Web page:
This talk of the 'Big Society' is a fairy tale story with the proposals to social housing and the impact of Welfare reform and the 'bedroom taxes' which means people may have to downsize their property to they are not hit with an extra charge, there may be a problem in this area given the fact that there is a lack of single social housing occupancy so people will not be able to downsize and there is a problem with the imbalance between the North and south of England with the overcrowding taking place in the south and under occupancy in the North. A blog on the Red Pepper site highlights what they believe what is happening and what they see the future to be, "a carefully planned PR operation by the Conservatives who dominate this Coalition to hide their real intentions of aggressively continuing and deepening the long-term assault on social housing and the welfare state that in many ways defined the Thatcherite project of neoliberalism." (http://www.redpepper.org.uk/how-the-conservatives-ruined-social-housing/) It is as if the conservatives have always had this plan in the pipeline and it was just a matter of time before they unleashed their idea of a better future for society, but all of society does not agree.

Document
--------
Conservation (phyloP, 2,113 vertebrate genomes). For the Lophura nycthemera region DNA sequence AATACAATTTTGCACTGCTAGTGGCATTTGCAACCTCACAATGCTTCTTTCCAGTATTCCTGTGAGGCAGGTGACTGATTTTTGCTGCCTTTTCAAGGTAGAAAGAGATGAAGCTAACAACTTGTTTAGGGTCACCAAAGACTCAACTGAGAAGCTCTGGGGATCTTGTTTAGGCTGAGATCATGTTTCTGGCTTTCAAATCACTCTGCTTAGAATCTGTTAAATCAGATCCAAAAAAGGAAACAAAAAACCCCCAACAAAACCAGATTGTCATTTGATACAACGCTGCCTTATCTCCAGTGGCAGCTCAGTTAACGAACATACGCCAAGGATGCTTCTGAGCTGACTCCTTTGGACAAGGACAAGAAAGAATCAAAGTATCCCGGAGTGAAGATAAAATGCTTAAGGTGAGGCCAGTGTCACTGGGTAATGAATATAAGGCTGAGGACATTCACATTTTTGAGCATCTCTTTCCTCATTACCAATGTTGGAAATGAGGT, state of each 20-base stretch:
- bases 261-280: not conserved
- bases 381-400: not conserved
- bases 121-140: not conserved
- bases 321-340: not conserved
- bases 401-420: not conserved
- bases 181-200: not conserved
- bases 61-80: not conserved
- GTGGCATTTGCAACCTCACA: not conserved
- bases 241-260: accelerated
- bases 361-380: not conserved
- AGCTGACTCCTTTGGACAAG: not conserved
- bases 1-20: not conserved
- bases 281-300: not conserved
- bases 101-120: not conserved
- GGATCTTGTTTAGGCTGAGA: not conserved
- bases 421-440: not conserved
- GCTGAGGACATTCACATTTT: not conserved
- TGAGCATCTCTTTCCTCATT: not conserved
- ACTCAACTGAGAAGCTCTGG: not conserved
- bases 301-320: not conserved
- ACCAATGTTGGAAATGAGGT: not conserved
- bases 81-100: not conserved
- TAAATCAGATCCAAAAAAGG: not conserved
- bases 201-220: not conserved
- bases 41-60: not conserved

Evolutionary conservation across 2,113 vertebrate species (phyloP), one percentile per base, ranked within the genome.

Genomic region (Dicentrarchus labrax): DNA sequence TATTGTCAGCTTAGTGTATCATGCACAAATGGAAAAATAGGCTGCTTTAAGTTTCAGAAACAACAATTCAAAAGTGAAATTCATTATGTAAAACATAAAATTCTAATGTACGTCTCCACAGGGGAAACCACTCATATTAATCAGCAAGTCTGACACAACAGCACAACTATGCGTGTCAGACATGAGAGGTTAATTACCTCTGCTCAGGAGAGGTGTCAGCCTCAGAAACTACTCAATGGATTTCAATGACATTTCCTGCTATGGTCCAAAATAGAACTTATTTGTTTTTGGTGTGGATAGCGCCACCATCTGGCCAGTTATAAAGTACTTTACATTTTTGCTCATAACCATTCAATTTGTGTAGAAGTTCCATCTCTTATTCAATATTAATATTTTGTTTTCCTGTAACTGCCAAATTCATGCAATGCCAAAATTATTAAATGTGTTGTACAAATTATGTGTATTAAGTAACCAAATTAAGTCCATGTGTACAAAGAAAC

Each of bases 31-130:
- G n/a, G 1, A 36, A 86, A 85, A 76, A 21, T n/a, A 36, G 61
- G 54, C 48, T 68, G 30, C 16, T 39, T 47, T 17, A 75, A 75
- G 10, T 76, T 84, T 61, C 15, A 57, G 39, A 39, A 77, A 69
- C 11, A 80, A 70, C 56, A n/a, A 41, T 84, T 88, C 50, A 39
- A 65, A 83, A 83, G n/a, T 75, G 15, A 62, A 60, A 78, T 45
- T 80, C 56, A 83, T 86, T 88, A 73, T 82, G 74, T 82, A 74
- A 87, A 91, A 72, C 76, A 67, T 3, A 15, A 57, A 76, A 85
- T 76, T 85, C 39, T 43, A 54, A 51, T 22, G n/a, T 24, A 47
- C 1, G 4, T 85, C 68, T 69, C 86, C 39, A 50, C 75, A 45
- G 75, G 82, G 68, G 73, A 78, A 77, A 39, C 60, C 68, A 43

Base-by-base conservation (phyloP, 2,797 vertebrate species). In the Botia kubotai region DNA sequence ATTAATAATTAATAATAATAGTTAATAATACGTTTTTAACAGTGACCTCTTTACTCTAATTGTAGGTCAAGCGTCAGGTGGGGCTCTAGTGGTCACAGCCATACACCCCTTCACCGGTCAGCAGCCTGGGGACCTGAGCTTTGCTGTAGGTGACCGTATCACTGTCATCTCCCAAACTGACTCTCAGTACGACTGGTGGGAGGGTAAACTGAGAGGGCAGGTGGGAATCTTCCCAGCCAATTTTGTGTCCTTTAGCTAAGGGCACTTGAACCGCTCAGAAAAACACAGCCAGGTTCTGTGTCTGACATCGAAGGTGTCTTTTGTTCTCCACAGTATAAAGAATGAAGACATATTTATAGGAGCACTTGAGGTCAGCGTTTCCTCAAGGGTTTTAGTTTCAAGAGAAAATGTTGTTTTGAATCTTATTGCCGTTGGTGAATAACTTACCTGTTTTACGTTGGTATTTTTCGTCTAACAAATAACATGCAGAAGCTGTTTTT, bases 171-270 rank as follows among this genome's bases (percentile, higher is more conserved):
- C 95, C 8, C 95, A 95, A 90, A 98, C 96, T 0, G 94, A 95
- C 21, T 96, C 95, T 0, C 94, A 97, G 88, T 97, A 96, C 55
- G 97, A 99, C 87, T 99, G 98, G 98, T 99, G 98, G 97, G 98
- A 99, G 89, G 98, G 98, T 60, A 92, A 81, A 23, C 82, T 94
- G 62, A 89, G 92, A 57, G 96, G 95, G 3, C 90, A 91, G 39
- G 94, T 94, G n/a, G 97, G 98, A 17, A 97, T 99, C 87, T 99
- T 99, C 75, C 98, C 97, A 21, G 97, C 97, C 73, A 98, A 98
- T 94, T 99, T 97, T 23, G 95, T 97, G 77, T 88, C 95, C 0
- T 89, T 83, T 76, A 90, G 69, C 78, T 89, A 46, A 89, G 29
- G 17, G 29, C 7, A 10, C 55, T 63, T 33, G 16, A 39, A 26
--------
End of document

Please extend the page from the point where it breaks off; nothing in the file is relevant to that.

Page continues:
Overall it is clear to see my stance on this policy and my view of the possible future within society in England, common sense has to prevail at some stage, I do understand that there will be people who back this policy and have their arguments for this. Everyone is entitled to their opinion on this topic. At the same time I think it is a good thing that this was released because it has now become a hot topic and people are becoming more and more passionate about social housing, so even though I may not agree with the Think tank, they have at least put effort into the issue so it can become a serious issue and lots of debates will be held to resolve this issue. All this is possible but with another election not taking place until 2015, there may be scary times ahead for those who are the poorest in society.